Tuesday, June 1, 2010

Peace Corps Cambodia is Hardcore

Kelsey's House
Kelsey's host-grandma/Shot by Kelsey

We met Kelsey in Siem Reap. She was enjoying a four-day weekend from school with the $1 tacos at !Viva!. Who can resist $1 tacos? Not me or Cale, we had them three days in a row.

Kelsey is a Peace Corps volunteer in Cambodia. She is fast approaching the end of her service (she already had her COS conference), but was still kind enough to invite a couple of strangers out to visit her site.*

*Can I just reiterate how awesome the Peace Corps network is when you are traveling. PCV-style is the only way to see a country.

Peace Corps Cambodia is pretty freaking hardcore. I was starting to think that Peace Corps Samoa was hardcore after experiencing PC Thailand. But let me tell you, these Cambodia volunteers are rock stars.

To start with Kelsey is in Group 2. I will pause for a minute and let that sink in. Group 2! We were Group 79 in Samoa. We were there to celebrate the 40th anniversary of PC Samoa. They haven't even celebrated their 5th anniversary here in Cambodia.

There are good reasons for the Peace Corps in Cambodia to be so new. For those of you out of the history loop there was the
Khmer Rouge, the genocide (try to imagine being killed for knowing two languages. all the people older than me and Cale who speak French in this country had to hide this skill to save their lives), the Khmer Rouge insurgency that lasted until 1999, and a countryside riddled with land mines. For all intents and purposes, the Kingdom of Cambodia is only a little over a decade old.

The current groups of Peace Corps volunteers in country (Groups 2 and 3) can still be considered pioneers.

Kelsey lives outside of Sisiphon (Sway) with a host family (all Cambodia volunteers live with host families). Her family survived the wars and genocide in refugee camps in Thailand. I am not sure when they returned home to Cambodia. They live in what I have come to see as a typical Cambodia home. Closed in wooden structure on stilts with additional living space underneath (usually filled with hammocks and where the cooking occurs).* We slept on the porch area of the house on stilts.

*I have been very surprised by traditional housing in both Thailand and Cambodia. For such hot countries, the housing is so enclosed, with such tiny window. Samoan fale make so much sense to me.

Most of Cambodia is dirt roads and Kelsey's village is no exception. There is electricity. Kelsey's family has power, but she even refrains from using a fan at night because the power is expensive and rarely used. Her family has a hand pump by the house, but I got the impression that not everyone does, as other people came to pump large quantities of water from the well (carrying it away in buckets attached to long poles balanced across their shoulders). The family does their cooking over traditional charcoal, ceramic stoves. There is also a single propane tank with a burner literally attached to the top of the tank in their kitchen. If Kelsey wants to refrigerate anything she must take it down the road to the house of her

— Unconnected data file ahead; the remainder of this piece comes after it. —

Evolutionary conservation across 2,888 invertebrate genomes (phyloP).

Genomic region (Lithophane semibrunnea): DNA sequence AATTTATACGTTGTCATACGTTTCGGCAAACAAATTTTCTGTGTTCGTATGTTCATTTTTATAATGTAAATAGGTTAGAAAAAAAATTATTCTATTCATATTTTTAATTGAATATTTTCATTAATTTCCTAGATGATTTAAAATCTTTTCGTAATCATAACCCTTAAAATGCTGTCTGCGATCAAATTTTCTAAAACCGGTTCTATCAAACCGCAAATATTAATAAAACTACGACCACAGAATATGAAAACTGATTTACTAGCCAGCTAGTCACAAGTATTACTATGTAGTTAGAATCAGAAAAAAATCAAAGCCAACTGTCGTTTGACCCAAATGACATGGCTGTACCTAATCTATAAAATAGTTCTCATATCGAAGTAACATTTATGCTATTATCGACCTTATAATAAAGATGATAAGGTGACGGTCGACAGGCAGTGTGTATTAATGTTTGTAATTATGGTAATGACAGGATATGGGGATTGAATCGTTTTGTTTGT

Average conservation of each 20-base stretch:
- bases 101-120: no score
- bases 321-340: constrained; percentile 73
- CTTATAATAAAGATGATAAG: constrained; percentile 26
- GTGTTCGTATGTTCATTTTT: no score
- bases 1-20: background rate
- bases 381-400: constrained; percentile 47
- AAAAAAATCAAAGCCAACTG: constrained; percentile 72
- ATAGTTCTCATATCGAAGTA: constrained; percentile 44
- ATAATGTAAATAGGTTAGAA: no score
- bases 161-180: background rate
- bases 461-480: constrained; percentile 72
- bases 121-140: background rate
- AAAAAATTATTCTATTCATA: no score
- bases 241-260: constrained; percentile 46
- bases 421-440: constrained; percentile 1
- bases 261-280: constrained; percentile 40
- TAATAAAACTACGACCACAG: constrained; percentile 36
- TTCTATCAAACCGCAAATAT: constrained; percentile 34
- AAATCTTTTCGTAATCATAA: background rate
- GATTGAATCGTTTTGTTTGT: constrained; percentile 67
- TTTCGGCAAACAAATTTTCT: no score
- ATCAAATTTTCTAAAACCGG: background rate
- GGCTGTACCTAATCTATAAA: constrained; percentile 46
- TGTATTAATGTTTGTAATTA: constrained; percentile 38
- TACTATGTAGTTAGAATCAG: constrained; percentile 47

VSO friend, her family has no fridge.

Before visiting with Kelsey, I thought I knew hot. Boy was I wrong. Our first night in her village defied science; it was so hot. When the sun went down, I anticipated a slow, slight lowering of the temperature. If anything, I think it got hotter. I was so busy being amazed by the quality, intensity and illogical-ness of the heat, I am not sure if I actually suffered as much as I should have. Though, have no delusions, I suffered...a lot. It was mind-boggling hot. Volunteers in Thailand complained of the heat. Mike lives in a province that means hot and dry. It was over 100 degrees there when we visited him. It was nothing compared to that night in Kelsey's village. I have no idea what the temperature was, but it must have been well over 100 degrees and the humidity must have been 99 percent. It was awesome, in the sense of the word awesome meaning awe-inspiring and not cool.

The following morning we paid a visit to Kelsey's school and became a sort of Show and Tell. Tune in next time when I recount this tale.

— Sara

PS. I woud like to apologize for my lack of photographs of Kelsey and her family. I didn't want her family or students to think I thought they were tourist attractions.

1 comment:

Teresa said...

I need Grandma's hammock... it looks awesome!